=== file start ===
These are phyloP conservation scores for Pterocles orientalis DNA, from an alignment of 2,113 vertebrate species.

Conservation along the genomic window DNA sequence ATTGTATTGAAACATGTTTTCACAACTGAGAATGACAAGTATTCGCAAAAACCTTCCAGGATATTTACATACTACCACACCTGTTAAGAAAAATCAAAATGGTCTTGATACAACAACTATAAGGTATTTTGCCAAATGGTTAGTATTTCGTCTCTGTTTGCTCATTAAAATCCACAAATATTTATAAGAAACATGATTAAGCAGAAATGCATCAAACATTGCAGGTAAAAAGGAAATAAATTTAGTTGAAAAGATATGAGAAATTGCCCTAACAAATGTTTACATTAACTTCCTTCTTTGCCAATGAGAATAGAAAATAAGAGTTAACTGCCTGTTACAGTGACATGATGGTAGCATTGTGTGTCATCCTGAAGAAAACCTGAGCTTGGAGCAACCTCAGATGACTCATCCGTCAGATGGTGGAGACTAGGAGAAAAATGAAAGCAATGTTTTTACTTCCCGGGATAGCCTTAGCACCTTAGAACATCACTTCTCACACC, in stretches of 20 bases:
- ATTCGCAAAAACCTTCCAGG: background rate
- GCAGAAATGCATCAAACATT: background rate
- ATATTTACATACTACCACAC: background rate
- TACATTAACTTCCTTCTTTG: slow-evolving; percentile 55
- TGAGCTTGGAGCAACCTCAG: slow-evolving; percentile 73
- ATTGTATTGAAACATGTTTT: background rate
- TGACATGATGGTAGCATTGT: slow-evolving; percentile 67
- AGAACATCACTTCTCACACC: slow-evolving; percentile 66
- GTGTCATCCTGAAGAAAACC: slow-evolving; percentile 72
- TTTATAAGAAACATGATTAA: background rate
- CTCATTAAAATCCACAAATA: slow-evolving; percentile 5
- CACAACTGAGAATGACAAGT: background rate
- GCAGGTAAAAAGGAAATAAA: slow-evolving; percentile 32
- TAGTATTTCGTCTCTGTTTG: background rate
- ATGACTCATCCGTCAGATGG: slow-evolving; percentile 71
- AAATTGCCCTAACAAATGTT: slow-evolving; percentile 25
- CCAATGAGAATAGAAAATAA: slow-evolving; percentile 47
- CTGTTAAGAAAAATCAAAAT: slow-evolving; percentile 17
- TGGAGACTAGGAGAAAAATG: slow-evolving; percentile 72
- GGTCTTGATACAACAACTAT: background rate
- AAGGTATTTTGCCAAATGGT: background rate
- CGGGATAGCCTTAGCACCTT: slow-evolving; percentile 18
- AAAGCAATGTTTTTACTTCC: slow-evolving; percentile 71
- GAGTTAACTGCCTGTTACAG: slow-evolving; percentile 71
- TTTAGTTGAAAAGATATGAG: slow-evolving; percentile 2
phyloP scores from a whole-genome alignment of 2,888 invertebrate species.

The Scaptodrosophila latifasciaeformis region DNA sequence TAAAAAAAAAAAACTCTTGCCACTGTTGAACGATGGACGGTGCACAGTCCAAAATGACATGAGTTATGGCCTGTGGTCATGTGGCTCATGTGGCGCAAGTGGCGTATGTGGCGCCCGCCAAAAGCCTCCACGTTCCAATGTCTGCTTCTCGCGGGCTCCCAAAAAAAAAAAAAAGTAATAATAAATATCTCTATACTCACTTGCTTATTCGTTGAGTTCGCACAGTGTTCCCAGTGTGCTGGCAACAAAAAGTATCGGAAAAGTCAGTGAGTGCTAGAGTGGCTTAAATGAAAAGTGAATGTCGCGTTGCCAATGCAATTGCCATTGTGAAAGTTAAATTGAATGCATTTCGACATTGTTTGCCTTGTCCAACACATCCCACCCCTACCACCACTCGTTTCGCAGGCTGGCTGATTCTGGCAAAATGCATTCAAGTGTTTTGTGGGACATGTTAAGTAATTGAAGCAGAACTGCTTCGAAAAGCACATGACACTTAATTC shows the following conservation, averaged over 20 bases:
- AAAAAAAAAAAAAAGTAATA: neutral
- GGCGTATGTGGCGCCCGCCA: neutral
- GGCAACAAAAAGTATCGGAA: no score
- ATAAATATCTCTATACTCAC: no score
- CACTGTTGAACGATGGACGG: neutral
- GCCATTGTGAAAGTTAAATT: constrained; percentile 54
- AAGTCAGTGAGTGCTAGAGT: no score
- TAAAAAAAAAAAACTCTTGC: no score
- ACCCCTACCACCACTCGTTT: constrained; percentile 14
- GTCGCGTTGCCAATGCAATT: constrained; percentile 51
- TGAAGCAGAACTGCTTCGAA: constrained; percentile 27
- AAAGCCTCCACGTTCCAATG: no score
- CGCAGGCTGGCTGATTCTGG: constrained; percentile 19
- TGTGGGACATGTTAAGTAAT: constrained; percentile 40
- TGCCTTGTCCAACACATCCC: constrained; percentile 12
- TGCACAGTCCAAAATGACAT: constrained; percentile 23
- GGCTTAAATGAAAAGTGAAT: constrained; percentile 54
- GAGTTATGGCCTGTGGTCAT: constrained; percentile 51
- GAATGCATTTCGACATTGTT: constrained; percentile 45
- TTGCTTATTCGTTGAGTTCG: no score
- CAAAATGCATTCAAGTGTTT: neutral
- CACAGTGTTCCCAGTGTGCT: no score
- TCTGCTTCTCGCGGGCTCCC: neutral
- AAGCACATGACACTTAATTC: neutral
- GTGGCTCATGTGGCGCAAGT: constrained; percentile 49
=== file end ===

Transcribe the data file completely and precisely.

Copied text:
These are phyloP conservation scores for Pterocles orientalis DNA, from an alignment of 2,113 vertebrate species.

Conservation along the genomic window DNA sequence ATTGTATTGAAACATGTTTTCACAACTGAGAATGACAAGTATTCGCAAAAACCTTCCAGGATATTTACATACTACCACACCTGTTAAGAAAAATCAAAATGGTCTTGATACAACAACTATAAGGTATTTTGCCAAATGGTTAGTATTTCGTCTCTGTTTGCTCATTAAAATCCACAAATATTTATAAGAAACATGATTAAGCAGAAATGCATCAAACATTGCAGGTAAAAAGGAAATAAATTTAGTTGAAAAGATATGAGAAATTGCCCTAACAAATGTTTACATTAACTTCCTTCTTTGCCAATGAGAATAGAAAATAAGAGTTAACTGCCTGTTACAGTGACATGATGGTAGCATTGTGTGTCATCCTGAAGAAAACCTGAGCTTGGAGCAACCTCAGATGACTCATCCGTCAGATGGTGGAGACTAGGAGAAAAATGAAAGCAATGTTTTTACTTCCCGGGATAGCCTTAGCACCTTAGAACATCACTTCTCACACC, in stretches of 20 bases:
- ATTCGCAAAAACCTTCCAGG: background rate
- GCAGAAATGCATCAAACATT: background rate
- ATATTTACATACTACCACAC: background rate
- TACATTAACTTCCTTCTTTG: slow-evolving; percentile 55
- TGAGCTTGGAGCAACCTCAG: slow-evolving; percentile 73
- ATTGTATTGAAACATGTTTT: background rate
- TGACATGATGGTAGCATTGT: slow-evolving; percentile 67
- AGAACATCACTTCTCACACC: slow-evolving; percentile 66
- GTGTCATCCTGAAGAAAACC: slow-evolving; percentile 72
- TTTATAAGAAACATGATTAA: background rate
- CTCATTAAAATCCACAAATA: slow-evolving; percentile 5
- CACAACTGAGAATGACAAGT: background rate
- GCAGGTAAAAAGGAAATAAA: slow-evolving; percentile 32
- TAGTATTTCGTCTCTGTTTG: background rate
- ATGACTCATCCGTCAGATGG: slow-evolving; percentile 71
- AAATTGCCCTAACAAATGTT: slow-evolving; percentile 25
- CCAATGAGAATAGAAAATAA: slow-evolving; percentile 47
- CTGTTAAGAAAAATCAAAAT: slow-evolving; percentile 17
- TGGAGACTAGGAGAAAAATG: slow-evolving; percentile 72
- GGTCTTGATACAACAACTAT: background rate
- AAGGTATTTTGCCAAATGGT: background rate
- CGGGATAGCCTTAGCACCTT: slow-evolving; percentile 18
- AAAGCAATGTTTTTACTTCC: slow-evolving; percentile 71
- GAGTTAACTGCCTGTTACAG: slow-evolving; percentile 71
- TTTAGTTGAAAAGATATGAG: slow-evolving; percentile 2
phyloP scores from a whole-genome alignment of 2,888 invertebrate species.

The Scaptodrosophila latifasciaeformis region DNA sequence TAAAAAAAAAAAACTCTTGCCACTGTTGAACGATGGACGGTGCACAGTCCAAAATGACATGAGTTATGGCCTGTGGTCATGTGGCTCATGTGGCGCAAGTGGCGTATGTGGCGCCCGCCAAAAGCCTCCACGTTCCAATGTCTGCTTCTCGCGGGCTCCCAAAAAAAAAAAAAAGTAATAATAAATATCTCTATACTCACTTGCTTATTCGTTGAGTTCGCACAGTGTTCCCAGTGTGCTGGCAACAAAAAGTATCGGAAAAGTCAGTGAGTGCTAGAGTGGCTTAAATGAAAAGTGAATGTCGCGTTGCCAATGCAATTGCCATTGTGAAAGTTAAATTGAATGCATTTCGACATTGTTTGCCTTGTCCAACACATCCCACCCCTACCACCACTCGTTTCGCAGGCTGGCTGATTCTGGCAAAATGCATTCAAGTGTTTTGTGGGACATGTTAAGTAATTGAAGCAGAACTGCTTCGAAAAGCACATGACACTTAATTC shows the following conservation, averaged over 20 bases:
- AAAAAAAAAAAAAAGTAATA: neutral
- GGCGTATGTGGCGCCCGCCA: neutral
- GGCAACAAAAAGTATCGGAA: no score
- ATAAATATCTCTATACTCAC: no score
- CACTGTTGAACGATGGACGG: neutral
- GCCATTGTGAAAGTTAAATT: constrained; percentile 54
- AAGTCAGTGAGTGCTAGAGT: no score
- TAAAAAAAAAAAACTCTTGC: no score
- ACCCCTACCACCACTCGTTT: constrained; percentile 14
- GTCGCGTTGCCAATGCAATT: constrained; percentile 51
- TGAAGCAGAACTGCTTCGAA: constrained; percentile 27
- AAAGCCTCCACGTTCCAATG: no score
- CGCAGGCTGGCTGATTCTGG: constrained; percentile 19
- TGTGGGACATGTTAAGTAAT: constrained; percentile 40
- TGCCTTGTCCAACACATCCC: constrained; percentile 12
- TGCACAGTCCAAAATGACAT: constrained; percentile 23
- GGCTTAAATGAAAAGTGAAT: constrained; percentile 54
- GAGTTATGGCCTGTGGTCAT: constrained; percentile 51
- GAATGCATTTCGACATTGTT: constrained; percentile 45
- TTGCTTATTCGTTGAGTTCG: no score
- CAAAATGCATTCAAGTGTTT: neutral
- CACAGTGTTCCCAGTGTGCT: no score
- TCTGCTTCTCGCGGGCTCCC: neutral
- AAGCACATGACACTTAATTC: neutral
- GTGGCTCATGTGGCGCAAGT: constrained; percentile 49